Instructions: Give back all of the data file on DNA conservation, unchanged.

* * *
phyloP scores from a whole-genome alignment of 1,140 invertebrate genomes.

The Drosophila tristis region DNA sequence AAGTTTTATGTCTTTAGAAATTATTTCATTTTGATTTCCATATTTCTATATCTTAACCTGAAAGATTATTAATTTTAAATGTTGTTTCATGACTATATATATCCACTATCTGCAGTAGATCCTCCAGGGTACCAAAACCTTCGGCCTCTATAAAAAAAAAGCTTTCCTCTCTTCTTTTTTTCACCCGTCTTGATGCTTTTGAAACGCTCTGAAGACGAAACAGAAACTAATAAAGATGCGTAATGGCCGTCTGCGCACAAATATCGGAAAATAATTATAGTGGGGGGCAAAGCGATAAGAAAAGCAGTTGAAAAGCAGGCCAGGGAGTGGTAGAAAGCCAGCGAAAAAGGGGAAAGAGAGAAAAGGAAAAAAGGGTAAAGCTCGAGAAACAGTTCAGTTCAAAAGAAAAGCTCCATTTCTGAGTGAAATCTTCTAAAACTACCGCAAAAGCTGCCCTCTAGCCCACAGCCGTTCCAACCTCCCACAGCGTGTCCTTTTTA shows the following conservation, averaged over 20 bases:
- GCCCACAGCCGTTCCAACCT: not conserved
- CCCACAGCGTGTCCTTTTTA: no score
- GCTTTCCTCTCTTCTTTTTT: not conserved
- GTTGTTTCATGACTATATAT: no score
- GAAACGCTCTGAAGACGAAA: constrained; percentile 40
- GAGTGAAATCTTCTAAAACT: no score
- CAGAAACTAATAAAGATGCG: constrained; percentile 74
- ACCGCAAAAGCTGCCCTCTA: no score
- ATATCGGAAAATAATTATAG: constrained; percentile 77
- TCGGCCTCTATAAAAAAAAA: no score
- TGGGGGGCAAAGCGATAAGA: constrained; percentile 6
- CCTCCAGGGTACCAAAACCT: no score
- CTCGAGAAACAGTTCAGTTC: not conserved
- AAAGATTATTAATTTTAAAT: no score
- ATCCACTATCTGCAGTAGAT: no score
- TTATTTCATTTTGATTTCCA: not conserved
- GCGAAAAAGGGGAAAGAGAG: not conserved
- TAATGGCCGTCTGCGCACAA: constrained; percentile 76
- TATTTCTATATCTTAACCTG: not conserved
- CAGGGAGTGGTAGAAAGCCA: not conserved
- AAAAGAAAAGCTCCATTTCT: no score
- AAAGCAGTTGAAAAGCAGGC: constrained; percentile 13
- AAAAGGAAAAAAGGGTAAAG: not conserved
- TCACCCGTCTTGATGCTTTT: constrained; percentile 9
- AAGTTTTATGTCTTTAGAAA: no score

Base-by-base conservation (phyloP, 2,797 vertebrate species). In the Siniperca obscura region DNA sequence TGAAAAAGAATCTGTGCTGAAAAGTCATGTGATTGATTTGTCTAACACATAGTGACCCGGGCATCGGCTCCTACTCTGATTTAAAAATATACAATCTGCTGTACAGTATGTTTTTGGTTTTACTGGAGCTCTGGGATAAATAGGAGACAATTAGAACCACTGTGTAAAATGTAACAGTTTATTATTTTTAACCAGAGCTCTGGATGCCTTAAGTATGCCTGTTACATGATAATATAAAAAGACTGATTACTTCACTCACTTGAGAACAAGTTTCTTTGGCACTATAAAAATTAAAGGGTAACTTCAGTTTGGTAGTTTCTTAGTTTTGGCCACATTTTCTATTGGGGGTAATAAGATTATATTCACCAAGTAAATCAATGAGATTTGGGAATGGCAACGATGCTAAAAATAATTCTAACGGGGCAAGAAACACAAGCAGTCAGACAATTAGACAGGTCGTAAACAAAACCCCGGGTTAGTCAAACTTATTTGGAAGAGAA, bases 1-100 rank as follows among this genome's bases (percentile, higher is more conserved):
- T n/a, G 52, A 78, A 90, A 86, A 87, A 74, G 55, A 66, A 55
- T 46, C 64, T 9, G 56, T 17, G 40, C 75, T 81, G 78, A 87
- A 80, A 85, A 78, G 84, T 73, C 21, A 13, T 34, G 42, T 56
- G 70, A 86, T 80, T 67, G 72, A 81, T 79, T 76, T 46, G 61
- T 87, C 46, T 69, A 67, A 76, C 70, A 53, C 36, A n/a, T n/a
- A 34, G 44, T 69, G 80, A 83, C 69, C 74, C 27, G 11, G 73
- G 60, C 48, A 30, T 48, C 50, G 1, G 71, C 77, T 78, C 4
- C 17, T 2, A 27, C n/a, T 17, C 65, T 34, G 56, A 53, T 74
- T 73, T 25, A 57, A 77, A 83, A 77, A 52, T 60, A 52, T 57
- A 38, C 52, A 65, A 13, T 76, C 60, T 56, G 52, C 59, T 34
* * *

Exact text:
phyloP scores from a whole-genome alignment of 1,140 invertebrate genomes.

The Drosophila tristis region DNA sequence AAGTTTTATGTCTTTAGAAATTATTTCATTTTGATTTCCATATTTCTATATCTTAACCTGAAAGATTATTAATTTTAAATGTTGTTTCATGACTATATATATCCACTATCTGCAGTAGATCCTCCAGGGTACCAAAACCTTCGGCCTCTATAAAAAAAAAGCTTTCCTCTCTTCTTTTTTTCACCCGTCTTGATGCTTTTGAAACGCTCTGAAGACGAAACAGAAACTAATAAAGATGCGTAATGGCCGTCTGCGCACAAATATCGGAAAATAATTATAGTGGGGGGCAAAGCGATAAGAAAAGCAGTTGAAAAGCAGGCCAGGGAGTGGTAGAAAGCCAGCGAAAAAGGGGAAAGAGAGAAAAGGAAAAAAGGGTAAAGCTCGAGAAACAGTTCAGTTCAAAAGAAAAGCTCCATTTCTGAGTGAAATCTTCTAAAACTACCGCAAAAGCTGCCCTCTAGCCCACAGCCGTTCCAACCTCCCACAGCGTGTCCTTTTTA shows the following conservation, averaged over 20 bases:
- GCCCACAGCCGTTCCAACCT: not conserved
- CCCACAGCGTGTCCTTTTTA: no score
- GCTTTCCTCTCTTCTTTTTT: not conserved
- GTTGTTTCATGACTATATAT: no score
- GAAACGCTCTGAAGACGAAA: constrained; percentile 40
- GAGTGAAATCTTCTAAAACT: no score
- CAGAAACTAATAAAGATGCG: constrained; percentile 74
- ACCGCAAAAGCTGCCCTCTA: no score
- ATATCGGAAAATAATTATAG: constrained; percentile 77
- TCGGCCTCTATAAAAAAAAA: no score
- TGGGGGGCAAAGCGATAAGA: constrained; percentile 6
- CCTCCAGGGTACCAAAACCT: no score
- CTCGAGAAACAGTTCAGTTC: not conserved
- AAAGATTATTAATTTTAAAT: no score
- ATCCACTATCTGCAGTAGAT: no score
- TTATTTCATTTTGATTTCCA: not conserved
- GCGAAAAAGGGGAAAGAGAG: not conserved
- TAATGGCCGTCTGCGCACAA: constrained; percentile 76
- TATTTCTATATCTTAACCTG: not conserved
- CAGGGAGTGGTAGAAAGCCA: not conserved
- AAAAGAAAAGCTCCATTTCT: no score
- AAAGCAGTTGAAAAGCAGGC: constrained; percentile 13
- AAAAGGAAAAAAGGGTAAAG: not conserved
- TCACCCGTCTTGATGCTTTT: constrained; percentile 9
- AAGTTTTATGTCTTTAGAAA: no score

Base-by-base conservation (phyloP, 2,797 vertebrate species). In the Siniperca obscura region DNA sequence TGAAAAAGAATCTGTGCTGAAAAGTCATGTGATTGATTTGTCTAACACATAGTGACCCGGGCATCGGCTCCTACTCTGATTTAAAAATATACAATCTGCTGTACAGTATGTTTTTGGTTTTACTGGAGCTCTGGGATAAATAGGAGACAATTAGAACCACTGTGTAAAATGTAACAGTTTATTATTTTTAACCAGAGCTCTGGATGCCTTAAGTATGCCTGTTACATGATAATATAAAAAGACTGATTACTTCACTCACTTGAGAACAAGTTTCTTTGGCACTATAAAAATTAAAGGGTAACTTCAGTTTGGTAGTTTCTTAGTTTTGGCCACATTTTCTATTGGGGGTAATAAGATTATATTCACCAAGTAAATCAATGAGATTTGGGAATGGCAACGATGCTAAAAATAATTCTAACGGGGCAAGAAACACAAGCAGTCAGACAATTAGACAGGTCGTAAACAAAACCCCGGGTTAGTCAAACTTATTTGGAAGAGAA, bases 1-100 rank as follows among this genome's bases (percentile, higher is more conserved):
- T n/a, G 52, A 78, A 90, A 86, A 87, A 74, G 55, A 66, A 55
- T 46, C 64, T 9, G 56, T 17, G 40, C 75, T 81, G 78, A 87
- A 80, A 85, A 78, G 84, T 73, C 21, A 13, T 34, G 42, T 56
- G 70, A 86, T 80, T 67, G 72, A 81, T 79, T 76, T 46, G 61
- T 87, C 46, T 69, A 67, A 76, C 70, A 53, C 36, A n/a, T n/a
- A 34, G 44, T 69, G 80, A 83, C 69, C 74, C 27, G 11, G 73
- G 60, C 48, A 30, T 48, C 50, G 1, G 71, C 77, T 78, C 4
- C 17, T 2, A 27, C n/a, T 17, C 65, T 34, G 56, A 53, T 74
- T 73, T 25, A 57, A 77, A 83, A 77, A 52, T 60, A 52, T 57
- A 38, C 52, A 65, A 13, T 76, C 60, T 56, G 52, C 59, T 34